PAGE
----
Ash Barty will chase Naomi Osaka’s No. 1 ranking on British soil during grass-court season

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Ash Barty will chase Naomi Osaka's No. 1 ranking on British soil during grass-court season



Ash Barty has the world No. 1 ranking in her sights (Picture: Anadolu Agency/Getty Images)Ash Barty admitted her ‘next goal’ is to become world No. 1 after winning her first Grand Slam singles title at the French Open, and she will get a shot at rising to the top of the WTA rankings during the British grass-court season.
The Australian will rise to world No. 2 on Monday after thumping Marketa Vondrousova in Saturday’s Roland Garros final, moving within 136 points of top-ranked Japanese Naomi Osaka.
Not since Evonne Goolagong in 1976 has an Aussie woman sat atop of the WTA leaderboard but having not gone beyond the third round at Wimbledon – a tournament many fancy Barty to win this year – in 2018, there’s a chance she could end that 43-year wait next month.
‘Obviously that’s the next point, the next goal, the next situation I can see myself in,’ Barty said after lifting the title.
‘Being No 2 in the world is incredible. It’s something I never dreamt of as a child. We’ll keep chipping away and try our best to get to No 1.’

Naomi Osaka will look to defend her top rankings spot (Picture: Anadolu Agency/Getty Images)Barty, 23, and Osaka, 21, will defend fewer than 600 points each after their efforts in Nottingham, Birmingham, Eastbourne and Wimbledon last season, with Osaka looking to build on the 295 points she amassed in 2018 and Barty doing the same off 565 points.
Osaka, too, fell at the third round at Wimbledon last season and will no doubt be looking to advance beyond that stage.
Interestingly, Barty – whose favourite surface is grass – defeated Osaka in the semi-finals of Eastbourne last year. It’s a Wimbledon final many would relish.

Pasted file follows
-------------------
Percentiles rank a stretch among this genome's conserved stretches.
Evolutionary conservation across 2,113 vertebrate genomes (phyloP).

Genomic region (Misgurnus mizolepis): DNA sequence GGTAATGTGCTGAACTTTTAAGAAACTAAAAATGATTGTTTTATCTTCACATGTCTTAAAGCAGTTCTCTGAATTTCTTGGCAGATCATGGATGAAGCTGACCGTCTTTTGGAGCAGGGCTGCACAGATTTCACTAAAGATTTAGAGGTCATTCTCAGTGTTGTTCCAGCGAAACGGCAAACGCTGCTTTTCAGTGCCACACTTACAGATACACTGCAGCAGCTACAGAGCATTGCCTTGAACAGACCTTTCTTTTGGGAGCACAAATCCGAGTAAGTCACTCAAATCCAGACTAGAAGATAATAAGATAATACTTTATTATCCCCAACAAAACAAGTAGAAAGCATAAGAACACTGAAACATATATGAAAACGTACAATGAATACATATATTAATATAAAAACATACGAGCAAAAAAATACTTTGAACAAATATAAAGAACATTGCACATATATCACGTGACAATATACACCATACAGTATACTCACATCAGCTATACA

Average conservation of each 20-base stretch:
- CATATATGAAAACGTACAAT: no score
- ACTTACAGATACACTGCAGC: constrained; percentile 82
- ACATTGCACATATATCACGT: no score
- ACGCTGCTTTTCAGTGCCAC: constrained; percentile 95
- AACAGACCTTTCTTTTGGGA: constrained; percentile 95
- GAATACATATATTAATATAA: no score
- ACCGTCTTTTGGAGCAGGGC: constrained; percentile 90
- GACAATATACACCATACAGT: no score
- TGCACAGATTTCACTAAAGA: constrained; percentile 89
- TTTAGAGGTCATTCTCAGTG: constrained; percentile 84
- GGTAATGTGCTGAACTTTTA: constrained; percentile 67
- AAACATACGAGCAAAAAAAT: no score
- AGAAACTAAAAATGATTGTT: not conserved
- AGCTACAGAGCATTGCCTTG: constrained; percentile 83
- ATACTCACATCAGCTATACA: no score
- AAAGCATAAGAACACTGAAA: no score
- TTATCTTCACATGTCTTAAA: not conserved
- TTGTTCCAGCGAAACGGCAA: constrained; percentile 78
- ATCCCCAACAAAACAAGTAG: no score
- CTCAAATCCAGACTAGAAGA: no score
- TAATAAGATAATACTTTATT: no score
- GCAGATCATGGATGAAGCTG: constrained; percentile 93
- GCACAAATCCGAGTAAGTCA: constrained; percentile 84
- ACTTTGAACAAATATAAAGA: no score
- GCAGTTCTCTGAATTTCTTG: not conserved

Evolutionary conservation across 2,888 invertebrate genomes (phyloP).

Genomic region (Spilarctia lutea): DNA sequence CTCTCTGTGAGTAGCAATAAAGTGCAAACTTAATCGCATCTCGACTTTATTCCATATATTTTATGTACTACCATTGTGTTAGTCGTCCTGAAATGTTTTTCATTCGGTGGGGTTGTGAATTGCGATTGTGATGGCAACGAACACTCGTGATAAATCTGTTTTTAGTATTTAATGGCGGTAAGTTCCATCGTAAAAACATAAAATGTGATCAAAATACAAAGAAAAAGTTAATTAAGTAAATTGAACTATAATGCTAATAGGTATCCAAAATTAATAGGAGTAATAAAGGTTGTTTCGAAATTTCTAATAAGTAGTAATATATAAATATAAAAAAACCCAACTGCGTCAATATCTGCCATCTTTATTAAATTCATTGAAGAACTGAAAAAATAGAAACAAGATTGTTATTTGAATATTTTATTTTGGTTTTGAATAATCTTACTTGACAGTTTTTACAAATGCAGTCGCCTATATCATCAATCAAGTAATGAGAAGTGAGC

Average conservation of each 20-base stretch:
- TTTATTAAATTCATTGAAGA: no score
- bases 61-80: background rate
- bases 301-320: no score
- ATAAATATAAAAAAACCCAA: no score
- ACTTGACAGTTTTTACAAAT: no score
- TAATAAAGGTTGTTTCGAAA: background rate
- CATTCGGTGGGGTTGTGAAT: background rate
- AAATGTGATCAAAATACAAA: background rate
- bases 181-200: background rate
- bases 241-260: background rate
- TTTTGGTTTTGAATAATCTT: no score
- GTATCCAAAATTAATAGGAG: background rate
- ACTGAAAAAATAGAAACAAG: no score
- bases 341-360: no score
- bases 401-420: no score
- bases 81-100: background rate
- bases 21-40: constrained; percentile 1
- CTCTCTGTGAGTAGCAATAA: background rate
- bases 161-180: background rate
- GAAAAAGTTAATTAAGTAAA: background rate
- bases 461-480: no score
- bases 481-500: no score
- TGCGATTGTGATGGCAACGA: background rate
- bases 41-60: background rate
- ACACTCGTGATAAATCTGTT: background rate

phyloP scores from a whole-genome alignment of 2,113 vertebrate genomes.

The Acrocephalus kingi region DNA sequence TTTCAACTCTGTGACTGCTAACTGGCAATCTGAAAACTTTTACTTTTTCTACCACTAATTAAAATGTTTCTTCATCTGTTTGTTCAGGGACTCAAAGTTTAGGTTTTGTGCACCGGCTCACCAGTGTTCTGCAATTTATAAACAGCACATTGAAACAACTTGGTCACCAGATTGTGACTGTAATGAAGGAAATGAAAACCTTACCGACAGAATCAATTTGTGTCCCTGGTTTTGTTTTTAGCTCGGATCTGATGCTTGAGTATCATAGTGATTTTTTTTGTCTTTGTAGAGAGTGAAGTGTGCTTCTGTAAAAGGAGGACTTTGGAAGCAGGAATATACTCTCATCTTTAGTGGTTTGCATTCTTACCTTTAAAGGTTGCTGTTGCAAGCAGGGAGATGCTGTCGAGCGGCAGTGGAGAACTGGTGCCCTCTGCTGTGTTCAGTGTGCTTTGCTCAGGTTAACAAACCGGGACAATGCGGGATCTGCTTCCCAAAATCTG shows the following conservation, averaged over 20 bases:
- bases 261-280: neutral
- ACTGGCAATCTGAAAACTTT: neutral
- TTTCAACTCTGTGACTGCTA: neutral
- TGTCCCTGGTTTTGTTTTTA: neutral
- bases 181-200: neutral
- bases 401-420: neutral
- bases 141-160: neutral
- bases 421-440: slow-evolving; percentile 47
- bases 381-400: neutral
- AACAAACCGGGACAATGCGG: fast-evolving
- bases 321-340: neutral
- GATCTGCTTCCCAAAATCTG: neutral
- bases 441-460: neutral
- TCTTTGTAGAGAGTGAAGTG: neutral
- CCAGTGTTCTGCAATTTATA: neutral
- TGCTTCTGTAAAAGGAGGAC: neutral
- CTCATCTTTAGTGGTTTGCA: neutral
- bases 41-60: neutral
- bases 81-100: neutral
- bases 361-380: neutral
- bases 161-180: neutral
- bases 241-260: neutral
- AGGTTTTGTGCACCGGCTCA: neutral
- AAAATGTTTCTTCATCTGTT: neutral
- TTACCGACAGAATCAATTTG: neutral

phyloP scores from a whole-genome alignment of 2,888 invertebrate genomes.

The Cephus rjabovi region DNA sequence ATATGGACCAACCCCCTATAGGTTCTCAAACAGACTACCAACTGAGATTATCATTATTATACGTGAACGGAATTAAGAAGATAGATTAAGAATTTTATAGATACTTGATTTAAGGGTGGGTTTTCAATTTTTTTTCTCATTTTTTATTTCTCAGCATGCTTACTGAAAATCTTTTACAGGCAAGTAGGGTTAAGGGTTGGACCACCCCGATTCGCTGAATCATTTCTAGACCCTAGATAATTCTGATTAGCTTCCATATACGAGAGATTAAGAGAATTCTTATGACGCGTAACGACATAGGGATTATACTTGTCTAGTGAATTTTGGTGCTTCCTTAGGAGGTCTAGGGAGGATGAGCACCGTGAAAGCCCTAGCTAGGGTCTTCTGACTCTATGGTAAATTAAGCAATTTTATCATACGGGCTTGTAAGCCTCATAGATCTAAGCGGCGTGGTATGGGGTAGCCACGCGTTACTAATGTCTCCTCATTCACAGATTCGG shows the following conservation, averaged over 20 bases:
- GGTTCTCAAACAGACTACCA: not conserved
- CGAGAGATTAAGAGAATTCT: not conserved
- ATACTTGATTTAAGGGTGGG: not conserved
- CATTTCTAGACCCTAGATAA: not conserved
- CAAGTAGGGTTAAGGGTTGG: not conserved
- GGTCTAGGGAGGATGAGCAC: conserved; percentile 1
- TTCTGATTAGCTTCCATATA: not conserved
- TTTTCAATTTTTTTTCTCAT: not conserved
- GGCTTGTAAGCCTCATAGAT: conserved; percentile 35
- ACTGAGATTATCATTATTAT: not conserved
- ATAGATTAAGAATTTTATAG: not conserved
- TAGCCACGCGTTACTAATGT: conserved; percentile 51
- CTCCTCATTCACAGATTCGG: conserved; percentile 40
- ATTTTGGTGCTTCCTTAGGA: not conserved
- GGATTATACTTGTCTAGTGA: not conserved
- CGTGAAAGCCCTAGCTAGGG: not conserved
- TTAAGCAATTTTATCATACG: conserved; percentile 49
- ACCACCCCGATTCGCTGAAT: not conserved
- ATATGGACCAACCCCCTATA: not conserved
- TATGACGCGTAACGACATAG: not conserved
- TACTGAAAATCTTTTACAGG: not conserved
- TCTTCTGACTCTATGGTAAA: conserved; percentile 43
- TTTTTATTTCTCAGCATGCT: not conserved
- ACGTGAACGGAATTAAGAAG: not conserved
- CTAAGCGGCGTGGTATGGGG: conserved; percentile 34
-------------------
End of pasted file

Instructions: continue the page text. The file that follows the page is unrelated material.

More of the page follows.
Eastbourne is a tournament she holds close to her heart. It was the first event she competed at upon her return from a near-two-year absence from the sport as she left to pursue a career in professional cricket.
‘I was very nervous,’ she recalled. ‘I didn’t even know If I would get in the draw. I only got in the draw because it wasn’t full in qualifying.
‘It was pretty nice to back and almost slip into tournament mode straightaway. My routines and my habits came back very quickly.

Johanna Konta can also climb the rankings during the grass-court season (Picture: TPN/Getty Images)‘I remember at the end of the week my body was shot. I wasn’t used to playing matches again. I played some pretty good tennis considering it was my first matches back. It feels like yesterday I was there.’
Of course, others will be looking to spoil Barty’s potential No. 1 party, including British No. 1 Johanna Konta.
After a surge to the semi-finals of the French Open, the Briton – who will climb to No. 18 in Monday’s rankings – will now enter the grass-court swing with high hopes.
She has been forced to pull out of Nottingham – an event where she was a beaten finalist in 2018, losing the Barty in a final where she labelled umpire Paula Vieira Souza an ‘absolute joke’ over a disagreement on a line call – but with only 306 points to defend, Konta, a 2017 semi-finalist at the All England Club, will have an opportunity to continue to soar up the rankings.
Fellow Brits Heather Watson, Harriet Dart, Katie Swan, Naiktha Bains and Maia Lumsden are all involved at Nottingham this coming week.
More: Tennis

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